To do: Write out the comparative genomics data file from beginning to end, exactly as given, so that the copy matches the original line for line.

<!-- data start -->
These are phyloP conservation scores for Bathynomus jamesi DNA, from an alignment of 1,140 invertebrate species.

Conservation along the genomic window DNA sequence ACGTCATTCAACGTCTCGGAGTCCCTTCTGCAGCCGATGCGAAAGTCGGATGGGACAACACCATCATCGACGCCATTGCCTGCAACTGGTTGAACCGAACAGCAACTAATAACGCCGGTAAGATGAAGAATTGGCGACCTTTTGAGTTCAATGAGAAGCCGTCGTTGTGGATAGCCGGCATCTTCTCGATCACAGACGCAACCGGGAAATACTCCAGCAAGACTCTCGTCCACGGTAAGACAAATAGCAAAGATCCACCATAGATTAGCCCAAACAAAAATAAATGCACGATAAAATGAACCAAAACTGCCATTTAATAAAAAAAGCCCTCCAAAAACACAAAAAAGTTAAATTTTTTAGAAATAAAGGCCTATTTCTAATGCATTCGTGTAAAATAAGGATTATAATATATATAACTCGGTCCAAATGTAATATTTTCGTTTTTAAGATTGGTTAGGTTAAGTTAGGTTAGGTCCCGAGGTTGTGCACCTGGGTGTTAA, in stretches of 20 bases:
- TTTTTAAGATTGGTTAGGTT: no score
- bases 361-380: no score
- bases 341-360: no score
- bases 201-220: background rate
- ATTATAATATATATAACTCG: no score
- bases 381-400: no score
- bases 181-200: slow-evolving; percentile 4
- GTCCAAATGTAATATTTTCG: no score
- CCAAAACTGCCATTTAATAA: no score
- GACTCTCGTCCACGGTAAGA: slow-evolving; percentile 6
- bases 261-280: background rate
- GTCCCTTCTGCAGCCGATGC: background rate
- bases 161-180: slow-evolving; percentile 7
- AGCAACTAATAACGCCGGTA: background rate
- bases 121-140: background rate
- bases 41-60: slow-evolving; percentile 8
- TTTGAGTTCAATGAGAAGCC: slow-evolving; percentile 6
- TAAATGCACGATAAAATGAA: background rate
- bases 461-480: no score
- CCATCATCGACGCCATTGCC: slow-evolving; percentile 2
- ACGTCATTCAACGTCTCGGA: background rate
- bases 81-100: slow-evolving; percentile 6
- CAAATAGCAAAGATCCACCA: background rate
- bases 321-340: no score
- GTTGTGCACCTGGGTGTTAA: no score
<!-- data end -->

These are phyloP conservation scores for Bathynomus jamesi DNA, from an alignment of 1,140 invertebrate species.

Conservation along the genomic window DNA sequence ACGTCATTCAACGTCTCGGAGTCCCTTCTGCAGCCGATGCGAAAGTCGGATGGGACAACACCATCATCGACGCCATTGCCTGCAACTGGTTGAACCGAACAGCAACTAATAACGCCGGTAAGATGAAGAATTGGCGACCTTTTGAGTTCAATGAGAAGCCGTCGTTGTGGATAGCCGGCATCTTCTCGATCACAGACGCAACCGGGAAATACTCCAGCAAGACTCTCGTCCACGGTAAGACAAATAGCAAAGATCCACCATAGATTAGCCCAAACAAAAATAAATGCACGATAAAATGAACCAAAACTGCCATTTAATAAAAAAAGCCCTCCAAAAACACAAAAAAGTTAAATTTTTTAGAAATAAAGGCCTATTTCTAATGCATTCGTGTAAAATAAGGATTATAATATATATAACTCGGTCCAAATGTAATATTTTCGTTTTTAAGATTGGTTAGGTTAAGTTAGGTTAGGTCCCGAGGTTGTGCACCTGGGTGTTAA, in stretches of 20 bases:
- TTTTTAAGATTGGTTAGGTT: no score
- bases 361-380: no score
- bases 341-360: no score
- bases 201-220: background rate
- ATTATAATATATATAACTCG: no score
- bases 381-400: no score
- bases 181-200: slow-evolving; percentile 4
- GTCCAAATGTAATATTTTCG: no score
- CCAAAACTGCCATTTAATAA: no score
- GACTCTCGTCCACGGTAAGA: slow-evolving; percentile 6
- bases 261-280: background rate
- GTCCCTTCTGCAGCCGATGC: background rate
- bases 161-180: slow-evolving; percentile 7
- AGCAACTAATAACGCCGGTA: background rate
- bases 121-140: background rate
- bases 41-60: slow-evolving; percentile 8
- TTTGAGTTCAATGAGAAGCC: slow-evolving; percentile 6
- TAAATGCACGATAAAATGAA: background rate
- bases 461-480: no score
- CCATCATCGACGCCATTGCC: slow-evolving; percentile 2
- ACGTCATTCAACGTCTCGGA: background rate
- bases 81-100: slow-evolving; percentile 6
- CAAATAGCAAAGATCCACCA: background rate
- bases 321-340: no score
- GTTGTGCACCTGGGTGTTAA: no score